Friday, January 15, 2016

Circular Knitting Cast On

I spent last weekend in San Diego at TNNA, the trade show for our industry.  Three committee member of the Masters Program joined me, Celia McAdam Cahill, Carla Pera and Christina Hanger. We visited all of the booths to look at new products.  Starting with the Summer issue of Cast On, we will no longer be reviewing new products in the magazine.  The publication lag time is just too great.  Instead, we will be releasing a video in February with interview of various vendors showcasing the products which excited us.  It was ton of fun.

Things are picking up after the holidays.  I received several lessons while I was out of town.  Since I've spend the better part of the day trying to help locate a Masters Program submission which is MIA I'd like to ask all of my students to send me an email with a tracking number when you send me a package.  UPS and USPS include the tracking number on receipts.  It is much easier to find a package if you know it is missing immediately!  I try to remember to include the tracking information in the email with the review letter.  If I do not, remind me!

This week's tip is inspired by a question sent to TKGA.  Someone wanted to know if we had a course on the problems with circular knitting.  I had to stop and think.  I'm not used to thinking there are problems with circular knitting except for avoiding jogs in Fair Isle.  Sometimes I get so caught up in minutiae of techniques I forget what it was like when I first started knitting.  So...this weeks topic is about casting on in the round.  I'll cover other issues with circular knitting in upcoming weeks.

One problem thing that can occur if you are using too long of a circular needle and you are not familiar with the Magic Loop method.  The cast on can be quite tight until the first row is worked. If the cord is long it can be difficult to stretch the stitches from the tip of one needle to the next.  You can use the Magic Loop method or work the first few rows on DPNs.

If you look at any pattern worked in the round and the first instruction will ALWAYS be "Join into a round taking care not to twist the sts" or something similar.  Anyone who has ever twisted the cast on row knows why this is the case.  The photo below shows what a twisted cast on looks like after you have worked a couple of rounds.

I have done this more times than I like to admit.  Yes, you can flip the needle around but you will have to bring the working yarn under the cast on edge which really detracts from its general appearance and can impact how much the cast on edge can stretch.  It also is just plain ugly.

If you look closely you can see where the edge is twisted (plus there is a big red arrow marking it.)  It is pretty subtle on the first row where you only have a few strands of yarn.  This is why most of us don't notice it until the second round.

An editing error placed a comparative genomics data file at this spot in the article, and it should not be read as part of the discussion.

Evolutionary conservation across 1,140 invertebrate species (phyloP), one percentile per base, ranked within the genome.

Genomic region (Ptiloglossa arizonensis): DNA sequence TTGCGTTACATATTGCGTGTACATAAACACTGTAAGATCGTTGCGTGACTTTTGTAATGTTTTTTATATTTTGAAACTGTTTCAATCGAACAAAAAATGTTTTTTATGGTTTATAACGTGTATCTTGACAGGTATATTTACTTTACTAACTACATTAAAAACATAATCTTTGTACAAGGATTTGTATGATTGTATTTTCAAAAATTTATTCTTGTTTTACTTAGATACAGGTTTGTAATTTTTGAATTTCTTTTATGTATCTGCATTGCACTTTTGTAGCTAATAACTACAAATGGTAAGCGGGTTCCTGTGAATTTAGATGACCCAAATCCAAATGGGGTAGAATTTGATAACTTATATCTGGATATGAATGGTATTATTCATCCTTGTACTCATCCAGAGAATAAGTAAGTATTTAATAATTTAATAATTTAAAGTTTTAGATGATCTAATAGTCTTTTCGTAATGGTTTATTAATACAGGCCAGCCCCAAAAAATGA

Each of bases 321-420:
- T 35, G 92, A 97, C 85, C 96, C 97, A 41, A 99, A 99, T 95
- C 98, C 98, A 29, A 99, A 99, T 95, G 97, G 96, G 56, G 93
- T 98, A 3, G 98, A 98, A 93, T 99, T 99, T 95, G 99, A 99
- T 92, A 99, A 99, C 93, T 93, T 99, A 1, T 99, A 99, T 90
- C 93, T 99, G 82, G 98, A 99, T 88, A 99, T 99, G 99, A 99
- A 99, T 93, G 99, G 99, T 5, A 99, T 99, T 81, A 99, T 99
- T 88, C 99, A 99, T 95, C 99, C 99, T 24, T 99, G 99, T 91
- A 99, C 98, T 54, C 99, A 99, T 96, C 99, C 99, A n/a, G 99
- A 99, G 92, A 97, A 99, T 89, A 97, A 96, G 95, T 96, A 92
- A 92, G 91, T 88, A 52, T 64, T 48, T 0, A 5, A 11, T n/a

Whenever you are working in the round, check your cast on edge very carefully before you join in the round.   If you don't and you discover this later, the best solution is to start over.  I've actually fixed this before but it isn't something I will ever do again.  It distorts the tension too much.

Here is what your cast on should look like before you join.

The other issue is how you join the last cast on stitch to the first to avoid a wide space between the two stitches.  The three most common ways to do this is to just knit the first stitch taking care to pull the working yarn quite tight.  The yarn tail can be used to neaten up the edge when the project is complete.  I took an informal survey a few years ago of the members of the Masters Committee and this was the method most used, including Carolyn Vance, who I like to refer to as The Mitten Queen (Carolyn's Ravelry Project Page).  She knits a lot of mittens and she knows a few things about knitting in the round.

Another method is to transfer the last stitch to the left needle and the first stitch to the right needle and then knit the first row.  This is easier said than done if you are using small needles and it leaves a bit of a bump.  I've had knitters tell me the only way to join is to cast on an extra stitch, transfer the last stitch to the left needle and knit it together with the first stitch.  I've even seen references where you use the yarn tail to work the first stitch and then drop it or to use both the yarn tail and the working yarn to work the first few stitches.  You decide what method works best for you...

Here is the video where I discuss this and how to avoid twisting the stitches:  Circular Knitting Cast On.

Salon will be on January 17th from 1:30 to 3:30.

I finally finished up the knee highs.  I must have ripped them out five times.  The challenge with knee highs is shaping the calf.  I wanted the shaping to fit in with the stitch pattern.  Here is what I finally came up with.  The dental elastics show where I made increases.  I haven't written the pattern yet so I need them!

Here is the finished sock.

The foot on the form isn't really foot size, hence the bunching.  This color is much more accurate. The yarn is Miss Babs Hot Shot.  There is a short pair to go with the pattern as well.  Here they are.

The Confident Beginner pattern is for skinny scarves (4.5-5" wide).  There are three.  I used simple lace patterns that are easiest enough for even new knitters.  Here are close ups of the stitch patterns.

Are you sensing a trend in the color palette for this issue?  This yarn is Madelinetosh Silk Merino.

Just two more things to go.  I am knitting a dress and a lacy overdress,  I'm using Anzula Breeze doubled for the dress.  Here is how far along I am with the dress.  I'm doing a tubular cast on.

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